You’re Not Crazy: Older Drumsticks Are Heavier Than New Ones

Posted on September 17, 2023

 Older Drumsticks Are Heavier

Here’s something I know confounds many drummers: brand–new, unblemished drumsticks are somehow lighter than pairs that are older, chipped, splintered, and hanging on by a thread. It’s a topic I see somewhat often online, and the difference is stark enough for you to notice with just your hands, often immediately. It throws me off quite a bit since I have a large stockpile of sticks I pull from — you never know when your favorite model will abruptly and mysteriously go out of production

Ahem. Anyway, what’s going on seems completely unintuitive. As you play with a stick, cymbals and rims chip away at the wood. Less wood should mean a lighter drumstick… right?

Some of the explanations I’ve seen chalk it up to how drumsticks are paired — i.e. your new sticks must just be a lighter pair than your old ones. And yet, every time I handle I new pair of AJ5s, I’m always taken aback by how odd they feel. It’s like they aren’t made out of hickory but something like maple.

My theory was that the extra weight comes from moisture; specifically the oil in your hands. Could that be enough to cause a noticeable difference? 

Well, I just got a hold of some new drumsticks, and since I have a nifty food scale, I decided to get some exact numbers myself. I actually have a great control: my practice pad sticks. I have a pair of AJ5s that I only use for practice pad work, which has never seen a drum or a cymbal. No dents, chips, or splinters. 

So then, I placed one of each stick onto the scale, and here’s the data: the new stick was 38 grams, while the old one clocked in at 40 grams. 

Like I said, you’re not crazy — an older pair of drumsticks will weigh more than a newer pair. 

Going a step further, I looked for some sticks in my stash that are pretty toasted but nonetheless still in one piece; I have these saved in case I really get desperate for a practice pair (see: that stick shortage I mentioned earlier). I got the five sticks onto the scale, and the heaviest measured 41 grams! The average of the five was 38.8 grams.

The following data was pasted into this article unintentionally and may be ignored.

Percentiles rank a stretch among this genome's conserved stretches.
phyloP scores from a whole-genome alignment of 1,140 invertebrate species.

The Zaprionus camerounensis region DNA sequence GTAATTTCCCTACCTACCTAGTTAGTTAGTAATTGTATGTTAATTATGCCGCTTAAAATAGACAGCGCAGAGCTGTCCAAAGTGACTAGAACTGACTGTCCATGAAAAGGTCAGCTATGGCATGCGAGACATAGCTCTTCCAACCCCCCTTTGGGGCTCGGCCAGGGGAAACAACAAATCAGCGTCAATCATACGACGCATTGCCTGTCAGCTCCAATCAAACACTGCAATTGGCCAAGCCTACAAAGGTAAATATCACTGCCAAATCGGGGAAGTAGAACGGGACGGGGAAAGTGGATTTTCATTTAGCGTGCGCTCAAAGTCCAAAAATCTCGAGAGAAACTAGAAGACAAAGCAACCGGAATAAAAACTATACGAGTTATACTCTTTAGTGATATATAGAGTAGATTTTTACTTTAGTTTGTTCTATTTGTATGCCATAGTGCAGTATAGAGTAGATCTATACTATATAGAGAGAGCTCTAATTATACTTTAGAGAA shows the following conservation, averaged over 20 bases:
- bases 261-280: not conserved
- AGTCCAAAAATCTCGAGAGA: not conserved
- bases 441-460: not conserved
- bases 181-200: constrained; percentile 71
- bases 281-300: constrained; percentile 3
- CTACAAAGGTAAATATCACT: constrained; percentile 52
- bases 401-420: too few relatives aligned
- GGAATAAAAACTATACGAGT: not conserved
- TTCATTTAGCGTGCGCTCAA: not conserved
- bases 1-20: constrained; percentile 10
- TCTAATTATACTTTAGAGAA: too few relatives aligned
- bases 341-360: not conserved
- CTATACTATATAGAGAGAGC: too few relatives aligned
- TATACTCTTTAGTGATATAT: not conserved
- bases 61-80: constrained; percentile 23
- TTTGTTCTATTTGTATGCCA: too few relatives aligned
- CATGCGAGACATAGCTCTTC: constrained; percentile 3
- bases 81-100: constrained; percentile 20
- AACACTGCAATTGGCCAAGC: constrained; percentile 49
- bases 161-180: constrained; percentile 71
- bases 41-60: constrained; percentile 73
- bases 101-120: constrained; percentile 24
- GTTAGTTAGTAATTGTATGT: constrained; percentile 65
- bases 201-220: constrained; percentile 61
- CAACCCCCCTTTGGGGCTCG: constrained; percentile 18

Next, it was time to really get to the bottom of this. While I was pretty positive that the oil from your skin made up the difference, the only way to quantify this was to go for a middle school science experiment. 

Here was my question: what would happen if I took a new stick and soaked it with some liquid? My first thought was to use water to submerge a stick for a few days, gingerly wipe it down, and promptly throw it on the scale. More than anything else, I was curious to know just how much water a stick could hold until it was completely saturated. 

For maximum science, I decided to do my little experiment swapping water for oil, since my theory is that the weight comes from the oil on your fingers, not ambient moisture. Colorado is one of the driest states in the union after all, both for precipitation and humidity… yet I still notice this phenomenon.

The oil on your skin (which is technically called sebum) is not so much oily but waxy and fatty. You can buy imitation sebum, although it isn’t exactly cheap. While I was interested in this topic, I wasn’t that interested. Besides, I had a deadline to make, so picking something up in town would be ideal. 

I figured that, by 2023, someone would have identified a common oil that’s a close approximation of sebum, but to my surprise, I didn’t get a lot of traction googling. A couple of articles introduced something called jojoba oil,* which is commonly used in cosmetics; its apparent likeness to sebum stems from its high wax content. 

Unfortunately, I found a blog post claiming that the likeness is a bit spurious. Animal oil was presented as an option, such as lanolin, which comes from wool. But jojoba oil would be much easier to get. Again, I didn’t care that much.

To that end, I also felt uneasy about potentially sacrificing an AJ5. (Have I brought up that stick shortage?) So I went to the local drum store a nabbed the cheapest pair of hickory sticks available, some VF 8Ds which weighed in at 49 grams each.

I found a forum thread mentioning how damaging the lacquer on a stick will help moisture seep in, so to increase my science level even further, I scuffed up the shoulder of one of the drumsticks before the experiment. To be clear, I don’t think this is needed for the drumstick to take in any oil (evinced by my pristine practice sticks), but since I got two of them, why not see if there’s a difference?

After picking some jojoba oil up, dowsing the drumsticks with it, letting the lumber marinate for a few days, and then finally weighing the pair, the results are in:

The intact 8D went up to 50 grams, while the one I chipped reached a whopping 52 grams. So there you go. Three grams of oil got soaked up by the stick.

All in all, I was most surprised by how much of a difference scuffing the stick made. Three grams of oil out of 52 grams total makes up 5.7% of the drumstick’s weight. I realize now that for even more science, I could have worn away the grip in addition to damaging the shoulder, but it slipped my mind.

And that concludes my very scientific blog post. A couple of things to keep in mind. First, differences in lacquer/varnish will probably affect how much fluid the wood will take up, and a bigger stick will of course give you a bigger difference. 

I don’t know to what extent these results are repeatable. It would be an interesting topic, but not today. Again, I do care… but not that much.

* I’ve come to learn that jojoba is a Spanish word, so it should be pronounced: “huh • ho • buh”. I just don’t want anyone to go to a shop and make the same blunder I did. As if I didn’t stand out at the local beauty store enough…

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